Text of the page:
Norms and Values
Rethinking Russia-Africa Relations: Why Institutions of Higher Education Hold the Key to Sustainable Relations

Africa, beyond being a spectator to how external actors lay blame on each other or seek to take credit for their ‘humanitarian’ efforts to civilize the continent, believes there are many other issues that these countries should pay more attention to. This is where the role of higher education institutions comes in.

Relations between Russia and African countries have entered a crucial turning point since 2019, when Russia hosted leaders from the continent at the first Russia-Africa Summit in Sochi. Since then, a lot has happened, and not only for Russia in terms of its relations with Western states and its European neighbours. Africa has been experiencing significant changes in its relations with both great and emerging powers.

China’s two-decade momentum in pursuit of the continent seems now to be on the decline, with lower investments, especially in infrastructure, being witnessed over the past four years. According to Fudan University’s Green Finance and Development Center, the year 2022 saw a 55% decline in Chinese investment in Africa. On the other hand, the European Union seems to be warming up to the continent after years of reduced engagement. The adoption of a Joint Vision 2030 between the European Union and Africa during the February 17-18, 2022 summit in Brussels is an indicator of intent from both parties.

But as Africa is experiencing changes in its engagement with external powers, the focus has been on the growing narrative mostly invented and promoted by people outside the continent, most of which emphasises the negative aspects of African relations with the rest of the world. In addition to Africa’s identity, public opinion and proactive approach to international relations being overlooked, the gains made from Africa’s ‘open arms approach’ that allows the continent to have good relations with countries from other parts of the world, are also underestimated.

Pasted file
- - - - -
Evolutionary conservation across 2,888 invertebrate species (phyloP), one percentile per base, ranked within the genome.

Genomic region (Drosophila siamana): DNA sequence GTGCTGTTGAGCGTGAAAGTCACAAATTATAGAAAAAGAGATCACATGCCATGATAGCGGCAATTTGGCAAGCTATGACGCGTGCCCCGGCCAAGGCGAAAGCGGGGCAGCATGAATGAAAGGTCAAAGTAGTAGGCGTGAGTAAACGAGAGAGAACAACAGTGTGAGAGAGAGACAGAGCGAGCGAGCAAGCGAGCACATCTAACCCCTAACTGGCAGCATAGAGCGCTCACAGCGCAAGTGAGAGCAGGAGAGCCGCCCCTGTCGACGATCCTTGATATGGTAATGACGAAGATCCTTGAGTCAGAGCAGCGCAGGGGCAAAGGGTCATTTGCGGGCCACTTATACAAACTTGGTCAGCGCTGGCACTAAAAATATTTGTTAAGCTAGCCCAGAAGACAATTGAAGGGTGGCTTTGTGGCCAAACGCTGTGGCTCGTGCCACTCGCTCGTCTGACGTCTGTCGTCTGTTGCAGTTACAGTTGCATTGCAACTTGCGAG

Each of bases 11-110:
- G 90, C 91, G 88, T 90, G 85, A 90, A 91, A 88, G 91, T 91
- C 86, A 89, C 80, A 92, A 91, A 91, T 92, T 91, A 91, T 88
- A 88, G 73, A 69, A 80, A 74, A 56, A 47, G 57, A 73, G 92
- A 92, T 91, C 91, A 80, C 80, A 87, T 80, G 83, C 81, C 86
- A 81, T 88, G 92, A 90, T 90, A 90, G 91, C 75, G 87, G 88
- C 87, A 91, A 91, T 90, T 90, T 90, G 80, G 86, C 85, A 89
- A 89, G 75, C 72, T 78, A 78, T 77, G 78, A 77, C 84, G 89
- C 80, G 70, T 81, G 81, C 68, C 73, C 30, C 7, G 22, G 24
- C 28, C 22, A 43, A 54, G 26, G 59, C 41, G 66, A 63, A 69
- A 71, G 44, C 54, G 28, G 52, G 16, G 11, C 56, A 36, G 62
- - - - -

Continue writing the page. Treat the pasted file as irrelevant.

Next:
Africa, beyond being a spectator to how external actors lay blame on each other or seek to take credit for their ‘humanitarian’ efforts to civilize the continent, believes there are many other issues that these countries should pay more attention to. This is where the role of higher education institutions comes in. Looking at the re-emerging relations between Africa and Russia, higher education institutions can play a unique role in strengthening these relations. Crucially, the new engagements between Moscow and Africa need to go beyond high-level summits between policymakers and transform into an opportunity for generational engagement. The younger generation in Africa have more potential to carry forward the aspirations of the continent, but only if African countries can catch up with the global trend of making their societies knowledge-based. The place of knowledge in resolving the contemporary and historical challenges ailing many developing countries cannot be underestimated. From dealing with the problem of disease to urban planning and addressing the challenges of inadequate and inefficient housing, schools, food security, affordable energy and economic infrastructures, knowledge remains an important component of dealing with these challenges.